Speakers at a webinar held yesterday, said that, social and economic interventions alone may not sustain the outcome of any poverty reduction program. The webinar was organized by CARE Bangladesh in association with Swiss Agency for Development and Cooperation (SDC). A study commissioned by CARE Bangladesh on social and economic integration in market systems was presented in the online discussion.
While commenting on the study outcome Rubaiyath Sarwar, the lead researcher of the study said, ‘the poor and the disadvantaged face two types of systemic challenges- on one side, the dysfunctional economic systems mean that they have income poverty; on the other side, the governance challenges in the local community and the local governance systems mean that they are deprived of social services that they are entitled to. Economic only approach may not solve all the social challenges; a social first approach may not lead to economic wealth. Furthermore economic first may lead to a new generation of wealthy taking advantage of the weak social governance systems. This further creates discrimination; affects inclusivity. The SDC funded CARE Shomoshti project provided important insights and evidence that could be used by economic development programs in the future to design more inclusive and sustainable interventions that have deeper impact by ensuring both social and economic impact.
‘Market systems work has huge potential to help addressing poverty at a scale. Among others, understanding and addressing challenges around contextual systemic constraint on market system is critical. Also, in an effort of ‘Making Markets Work for Poor’, it is important to look into the contexts of multidimensional aspects of poverty, disaster, marginalization, gender and social norms aspects. Understanding market eco-system and unpacking issues that limit poor and marginalized communities’ and most importantly women’s active participation in different value chains along with stakeholder’s limitation and strength and ability to quickly adapt evolving changes is what probably we need in the sector. The learning from CARE’s SHOMOSTHI project can offer some insights to the practitioners’, said Prabodh Devkota, Deputy Country Director- Program of Care Bangladesh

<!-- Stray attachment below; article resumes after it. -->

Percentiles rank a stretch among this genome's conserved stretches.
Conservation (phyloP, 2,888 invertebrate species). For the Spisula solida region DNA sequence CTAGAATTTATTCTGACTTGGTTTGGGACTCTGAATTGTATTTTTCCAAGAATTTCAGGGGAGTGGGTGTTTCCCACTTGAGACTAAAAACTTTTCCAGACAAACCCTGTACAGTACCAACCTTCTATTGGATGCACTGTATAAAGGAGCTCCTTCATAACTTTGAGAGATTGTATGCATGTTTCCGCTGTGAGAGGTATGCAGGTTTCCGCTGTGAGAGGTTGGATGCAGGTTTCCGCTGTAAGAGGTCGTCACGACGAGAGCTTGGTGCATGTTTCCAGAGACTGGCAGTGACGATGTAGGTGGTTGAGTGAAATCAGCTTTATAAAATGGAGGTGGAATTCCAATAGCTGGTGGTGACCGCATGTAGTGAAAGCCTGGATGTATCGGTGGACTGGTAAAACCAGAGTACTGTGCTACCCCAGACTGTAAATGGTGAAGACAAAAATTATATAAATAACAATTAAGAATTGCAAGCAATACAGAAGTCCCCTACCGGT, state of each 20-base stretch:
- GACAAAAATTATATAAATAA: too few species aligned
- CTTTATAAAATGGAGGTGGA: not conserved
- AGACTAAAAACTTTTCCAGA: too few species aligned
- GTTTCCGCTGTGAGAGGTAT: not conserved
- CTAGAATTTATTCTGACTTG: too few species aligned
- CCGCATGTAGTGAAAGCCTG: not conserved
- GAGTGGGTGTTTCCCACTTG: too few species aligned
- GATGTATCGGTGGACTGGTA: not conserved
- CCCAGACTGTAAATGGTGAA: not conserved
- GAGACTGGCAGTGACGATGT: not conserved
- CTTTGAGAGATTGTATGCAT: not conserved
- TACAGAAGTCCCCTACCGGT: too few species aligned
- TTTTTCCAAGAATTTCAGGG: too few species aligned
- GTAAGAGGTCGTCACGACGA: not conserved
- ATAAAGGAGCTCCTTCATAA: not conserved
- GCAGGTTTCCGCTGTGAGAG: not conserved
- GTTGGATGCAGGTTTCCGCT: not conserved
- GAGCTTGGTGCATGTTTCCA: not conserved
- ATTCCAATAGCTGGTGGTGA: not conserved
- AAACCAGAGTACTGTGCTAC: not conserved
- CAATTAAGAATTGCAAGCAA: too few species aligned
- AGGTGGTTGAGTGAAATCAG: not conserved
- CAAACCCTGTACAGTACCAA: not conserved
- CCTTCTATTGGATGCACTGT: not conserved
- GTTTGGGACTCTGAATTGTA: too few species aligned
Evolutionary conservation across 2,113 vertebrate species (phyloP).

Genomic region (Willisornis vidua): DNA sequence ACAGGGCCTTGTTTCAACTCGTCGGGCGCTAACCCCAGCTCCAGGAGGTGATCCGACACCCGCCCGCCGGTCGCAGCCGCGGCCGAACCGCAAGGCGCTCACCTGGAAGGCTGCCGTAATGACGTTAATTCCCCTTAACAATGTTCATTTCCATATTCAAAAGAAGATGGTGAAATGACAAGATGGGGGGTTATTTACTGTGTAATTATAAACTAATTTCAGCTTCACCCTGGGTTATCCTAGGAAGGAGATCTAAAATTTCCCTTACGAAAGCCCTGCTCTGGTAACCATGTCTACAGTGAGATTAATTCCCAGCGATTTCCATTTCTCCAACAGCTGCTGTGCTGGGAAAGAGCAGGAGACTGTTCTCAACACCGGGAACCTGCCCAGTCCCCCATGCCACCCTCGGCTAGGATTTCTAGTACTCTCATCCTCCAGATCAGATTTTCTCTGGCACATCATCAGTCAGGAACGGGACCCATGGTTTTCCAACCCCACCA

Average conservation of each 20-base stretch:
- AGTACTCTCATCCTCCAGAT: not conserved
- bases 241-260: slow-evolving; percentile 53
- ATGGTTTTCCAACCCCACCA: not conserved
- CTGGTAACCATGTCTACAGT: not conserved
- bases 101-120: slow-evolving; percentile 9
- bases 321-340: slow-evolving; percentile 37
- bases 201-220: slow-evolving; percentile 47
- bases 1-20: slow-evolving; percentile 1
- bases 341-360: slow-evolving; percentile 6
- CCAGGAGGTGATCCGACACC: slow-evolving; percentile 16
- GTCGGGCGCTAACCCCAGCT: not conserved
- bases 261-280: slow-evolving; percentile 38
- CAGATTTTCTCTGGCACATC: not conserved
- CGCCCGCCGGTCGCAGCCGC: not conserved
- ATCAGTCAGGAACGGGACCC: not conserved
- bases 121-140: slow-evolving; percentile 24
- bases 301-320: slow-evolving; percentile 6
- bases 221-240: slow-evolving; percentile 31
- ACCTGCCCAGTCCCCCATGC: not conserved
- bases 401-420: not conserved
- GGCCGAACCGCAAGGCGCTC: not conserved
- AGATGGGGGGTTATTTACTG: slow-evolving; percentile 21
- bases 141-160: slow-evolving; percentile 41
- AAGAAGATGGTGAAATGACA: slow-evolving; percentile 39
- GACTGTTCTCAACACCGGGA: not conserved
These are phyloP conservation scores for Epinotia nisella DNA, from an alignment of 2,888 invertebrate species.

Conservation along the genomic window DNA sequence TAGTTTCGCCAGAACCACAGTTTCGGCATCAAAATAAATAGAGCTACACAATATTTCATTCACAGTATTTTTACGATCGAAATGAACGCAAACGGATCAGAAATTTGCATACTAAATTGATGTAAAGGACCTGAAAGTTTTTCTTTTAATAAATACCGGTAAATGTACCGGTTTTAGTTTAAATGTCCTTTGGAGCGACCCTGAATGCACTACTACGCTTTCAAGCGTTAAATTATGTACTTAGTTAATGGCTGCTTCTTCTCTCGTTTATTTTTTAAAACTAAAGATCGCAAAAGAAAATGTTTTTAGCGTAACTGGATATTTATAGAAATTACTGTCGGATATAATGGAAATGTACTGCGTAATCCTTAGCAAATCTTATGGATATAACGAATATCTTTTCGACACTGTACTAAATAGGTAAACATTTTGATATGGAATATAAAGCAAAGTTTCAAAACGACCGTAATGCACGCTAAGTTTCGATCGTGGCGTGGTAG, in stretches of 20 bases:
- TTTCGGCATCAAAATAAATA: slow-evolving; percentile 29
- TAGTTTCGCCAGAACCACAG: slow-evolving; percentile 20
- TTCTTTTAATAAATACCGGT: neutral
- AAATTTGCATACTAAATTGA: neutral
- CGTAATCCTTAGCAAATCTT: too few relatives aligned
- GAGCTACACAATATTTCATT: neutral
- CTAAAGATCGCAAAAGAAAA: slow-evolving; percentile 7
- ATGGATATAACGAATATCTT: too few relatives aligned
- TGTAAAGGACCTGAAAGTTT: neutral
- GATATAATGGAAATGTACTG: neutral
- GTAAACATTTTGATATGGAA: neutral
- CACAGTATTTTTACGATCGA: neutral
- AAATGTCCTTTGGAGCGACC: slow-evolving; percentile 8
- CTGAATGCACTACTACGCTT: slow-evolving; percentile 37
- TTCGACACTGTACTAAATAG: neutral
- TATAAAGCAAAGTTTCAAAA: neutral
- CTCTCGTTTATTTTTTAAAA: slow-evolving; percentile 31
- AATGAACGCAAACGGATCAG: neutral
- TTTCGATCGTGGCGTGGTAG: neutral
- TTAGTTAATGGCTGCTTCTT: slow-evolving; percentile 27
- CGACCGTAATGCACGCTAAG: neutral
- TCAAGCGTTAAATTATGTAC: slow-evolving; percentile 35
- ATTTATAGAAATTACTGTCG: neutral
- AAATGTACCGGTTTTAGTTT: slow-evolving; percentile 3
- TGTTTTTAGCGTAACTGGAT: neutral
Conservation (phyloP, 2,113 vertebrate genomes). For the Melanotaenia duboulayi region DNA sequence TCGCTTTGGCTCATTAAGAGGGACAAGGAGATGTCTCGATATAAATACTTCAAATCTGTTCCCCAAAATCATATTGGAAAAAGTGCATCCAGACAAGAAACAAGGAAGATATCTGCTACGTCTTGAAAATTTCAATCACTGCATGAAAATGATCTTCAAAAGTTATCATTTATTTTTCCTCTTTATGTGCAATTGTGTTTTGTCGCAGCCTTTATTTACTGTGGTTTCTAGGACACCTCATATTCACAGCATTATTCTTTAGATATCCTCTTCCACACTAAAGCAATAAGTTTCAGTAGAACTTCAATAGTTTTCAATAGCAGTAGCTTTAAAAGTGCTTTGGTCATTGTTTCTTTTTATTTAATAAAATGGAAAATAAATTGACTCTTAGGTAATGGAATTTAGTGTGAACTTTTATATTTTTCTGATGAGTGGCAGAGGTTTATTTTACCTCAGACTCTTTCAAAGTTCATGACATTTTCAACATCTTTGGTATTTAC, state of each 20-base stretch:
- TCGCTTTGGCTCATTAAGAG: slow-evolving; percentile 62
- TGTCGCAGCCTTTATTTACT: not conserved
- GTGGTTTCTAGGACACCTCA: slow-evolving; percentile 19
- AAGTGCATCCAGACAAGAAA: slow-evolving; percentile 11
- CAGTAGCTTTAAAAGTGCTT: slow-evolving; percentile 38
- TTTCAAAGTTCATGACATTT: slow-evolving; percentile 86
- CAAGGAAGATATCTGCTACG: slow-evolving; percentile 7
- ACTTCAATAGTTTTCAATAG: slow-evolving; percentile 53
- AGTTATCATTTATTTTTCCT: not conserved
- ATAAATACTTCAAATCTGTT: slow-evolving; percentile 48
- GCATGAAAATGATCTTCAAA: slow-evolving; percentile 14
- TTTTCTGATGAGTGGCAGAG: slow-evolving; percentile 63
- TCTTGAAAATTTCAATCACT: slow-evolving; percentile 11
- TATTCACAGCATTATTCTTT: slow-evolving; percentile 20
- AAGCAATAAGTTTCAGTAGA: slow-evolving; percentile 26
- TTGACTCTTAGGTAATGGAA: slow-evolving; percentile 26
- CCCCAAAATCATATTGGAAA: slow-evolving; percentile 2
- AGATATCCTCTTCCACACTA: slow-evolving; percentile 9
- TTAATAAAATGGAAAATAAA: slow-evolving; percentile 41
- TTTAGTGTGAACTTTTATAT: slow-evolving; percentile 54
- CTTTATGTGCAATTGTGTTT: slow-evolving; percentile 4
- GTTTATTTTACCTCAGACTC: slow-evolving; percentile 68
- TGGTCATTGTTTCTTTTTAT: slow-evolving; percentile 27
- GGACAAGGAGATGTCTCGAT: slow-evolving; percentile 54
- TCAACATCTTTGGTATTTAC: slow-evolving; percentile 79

Fouzia Nasreen, Senior Technical Adviser, Swiss Foundation for Technical Cooperation said, ‘we cannot solve all socio-economic problems by adopting a single approach. We need to focus on the incremental changes at the life and livelihood of the poor and the disadvantaged. A gender transformative outlook is also required to shift the power imbalance in the society’
Shakeb Nabi, Country Director, ICCO Bangladesh said, ‘the discourse around resilience got new connotation in Bangladesh; it encompasses natural disaster, poverty and COVID. Due to COVID 30% people are at risk of falling back to the poverty line. We need to check how far existing models of market development could able to safeguard smallholder producers from this kind of emerging crisis irrespective of social and economic’.
Anowarul Haq, Social Development Adviser of DFID said, ‘approaches and interventions to eradicate poverty is not linear, we need to understand the root causes of poverty from the perspective of people living in poverty and the stakeholders associated with them including the implementing NGOs and local market actors’.
Market development practitioners both from the NGOs/ INGOs and private sector took part in the open discussion and suggested measures to address the gaps in various approaches to poverty. Among others Walter Mwassa, Chief of Party of Shouhardo III, Mehrul Islam, Director of PEARL team, Gias Uddin Talukder, Senior Team Leader, Shomoshti, Sajadul Hasan, GM-ADC, Pragati Life Insurance Ltd, Mr. Masum from Bengal Meat, Mr. Asif from Brac Bank and team members of Shomoshti also spoke in the discussion. Aamanur Rahman, Director, Extreme Rural Poverty Program of CARE Bangladesh moderated the session.
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